If you, like the entire lady-loving population of America, are interested in learning a little more about the 2014 Sports Illustrated swimsuit cover models, read on.
Every year, Sports Illustrated inexplicably publishes a full issue of models in bikinis (or body paint). Yesterday, Sports Illustrated revealed this year’s swimsuit edition cover, celebrating fifty years of incredibly picturesque objectification. The Sports Illustrated Swimsuit Issue is fairly deplorable from a feminist standpoint; plus, it has very little to do with sports. But everyone looks so pretty and happy! Plus beaches, and butts!
The 50th anniversary cover features Chrissy Teigen (right), Nina Agdal (left), and Lily Aldridge (center). Watching this video, in which the models learn that they’ve just achieved SI cover status, is genuinely adorable. It’s pretty endearing to watch the women, who actually seem like close friends, freak out. We almost believe that the three of them hang out topless and take innocent booty pics in their free time. Read on if you, like the entire lady-loving population of America, are interested in learning a little more about the 2014 Sports Illustrated swimsuit cover models.
It had A-list stars—Julia Roberts! Bradley Cooper! Taylor Swift!—and a fun conceit, but 2010’s ‘Valentine’s Day’ turned out to be pure torture for viewers. We revisit one of the biggest ghosts of V-Day’s past.
With all due respect to the heinous-looking one-two punch of Endless Love and Winter’s Tale, which have seemingly arrived in theaters this Valentine’s Day to torture impressionable romantics nationwide, there is one film so grossly saccharine that it rules the V-Day crap-movie roost. I’m talking about Valentine’s Day.
Ron Batzdorff/New Line Cinema/Everett
This 2010 film was a lame attempt at mimicking the star-studded rom-com conceit made famous—or infamous, depending on your taste—by 2003’s Love Actually. Only this time, the action was set in California and boasted a plethora of bizarre, chemistry-free star couplings. Yes, Garry Marshall’s Valentine’s Day managed to fleece unsuspecting audiences of over $216 million worldwide, but it’s a film that will live on in infamy for its gag-worthy scenarios and awful romantic clichés. It serves as living proof that no amount of A-list stars can make up for crap filmmaking.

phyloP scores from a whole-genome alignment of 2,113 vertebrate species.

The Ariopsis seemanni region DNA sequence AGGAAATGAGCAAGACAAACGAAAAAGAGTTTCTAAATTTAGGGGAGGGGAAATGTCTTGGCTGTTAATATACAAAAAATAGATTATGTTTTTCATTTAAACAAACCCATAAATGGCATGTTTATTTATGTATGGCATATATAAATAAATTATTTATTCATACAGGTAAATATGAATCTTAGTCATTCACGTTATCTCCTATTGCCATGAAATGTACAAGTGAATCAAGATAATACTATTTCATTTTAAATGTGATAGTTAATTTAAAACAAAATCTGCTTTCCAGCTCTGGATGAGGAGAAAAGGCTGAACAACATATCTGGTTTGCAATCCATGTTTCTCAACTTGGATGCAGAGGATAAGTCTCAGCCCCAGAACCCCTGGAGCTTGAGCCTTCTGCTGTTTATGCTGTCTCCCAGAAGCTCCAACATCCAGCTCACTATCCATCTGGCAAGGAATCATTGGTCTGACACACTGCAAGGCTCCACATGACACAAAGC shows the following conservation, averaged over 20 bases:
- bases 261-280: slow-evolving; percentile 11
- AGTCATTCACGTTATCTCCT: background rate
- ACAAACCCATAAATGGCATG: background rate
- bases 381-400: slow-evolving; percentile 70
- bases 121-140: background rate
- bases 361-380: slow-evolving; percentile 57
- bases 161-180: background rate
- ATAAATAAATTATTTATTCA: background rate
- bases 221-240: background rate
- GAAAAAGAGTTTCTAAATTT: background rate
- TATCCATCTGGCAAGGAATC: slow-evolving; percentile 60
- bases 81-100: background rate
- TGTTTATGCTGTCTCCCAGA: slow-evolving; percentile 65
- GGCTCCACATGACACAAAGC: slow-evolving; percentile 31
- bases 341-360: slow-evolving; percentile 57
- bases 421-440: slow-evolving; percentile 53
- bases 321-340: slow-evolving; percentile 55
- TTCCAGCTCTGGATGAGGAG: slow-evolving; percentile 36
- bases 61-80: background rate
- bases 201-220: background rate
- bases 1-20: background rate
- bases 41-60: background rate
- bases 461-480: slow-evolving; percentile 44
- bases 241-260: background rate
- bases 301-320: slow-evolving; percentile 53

Julia Roberts’s sister killed herself last week and reportedly resented her mega-successful sibling. The problem doesn’t just apply to Hollywood families though.
Mare Winnigham snagged an Oscar nomination for her portrayal of a world famous singer whose drug addicted younger sister struggles in her shadow in the 1995 film Georgia. The tragic tale seemed eerily similar to real life when it was announced that Julia Roberts’ younger sister Nancy Motes had reportedly taken her own life. Multiple news accounts claimed that Motes, who had allegedly battled addiction, left a suicide note that included references to her strained relationship with her superstar sibling. Motes is not the first sibling of a superstar to struggle and do so publicly. But Motes’s sad story raises a number of uncomfortable questions. Namely, what responsibility does a really successful family member have for his or her relatives?
Family therapist Dr. Rachel Sussman said the responsibility that a famous sibling has to a sibling is the same responsibility all siblings have to one another. Of celebrities she said, “They really don’t have a responsibility other than to be a good sibling,” which includes reminding less famous siblings that they are loved and they are special. But it does not include becoming the less wealthy sibling’s piggy bank. She and other experts explained that money, identity and boundaries are common destructive forces in familial relationships but tend to become more pronounced when a wealthy celebrity is a member of the family.
From Harrison Ford to Jack Nicholson, many actors have taken a spin in the Oval Office. Here's a look at the best (and worst) fictional presidents in film and TV.
Being the president of the United States is not an easy gig. Whether he’s fighting off a team of Russian hijackers, defending the world from hordes of evil aliens, or simply trying to meet the right woman, the president’s job is never done.
President Abraham Lincoln (Daniel Day-Lewis) in Lincoln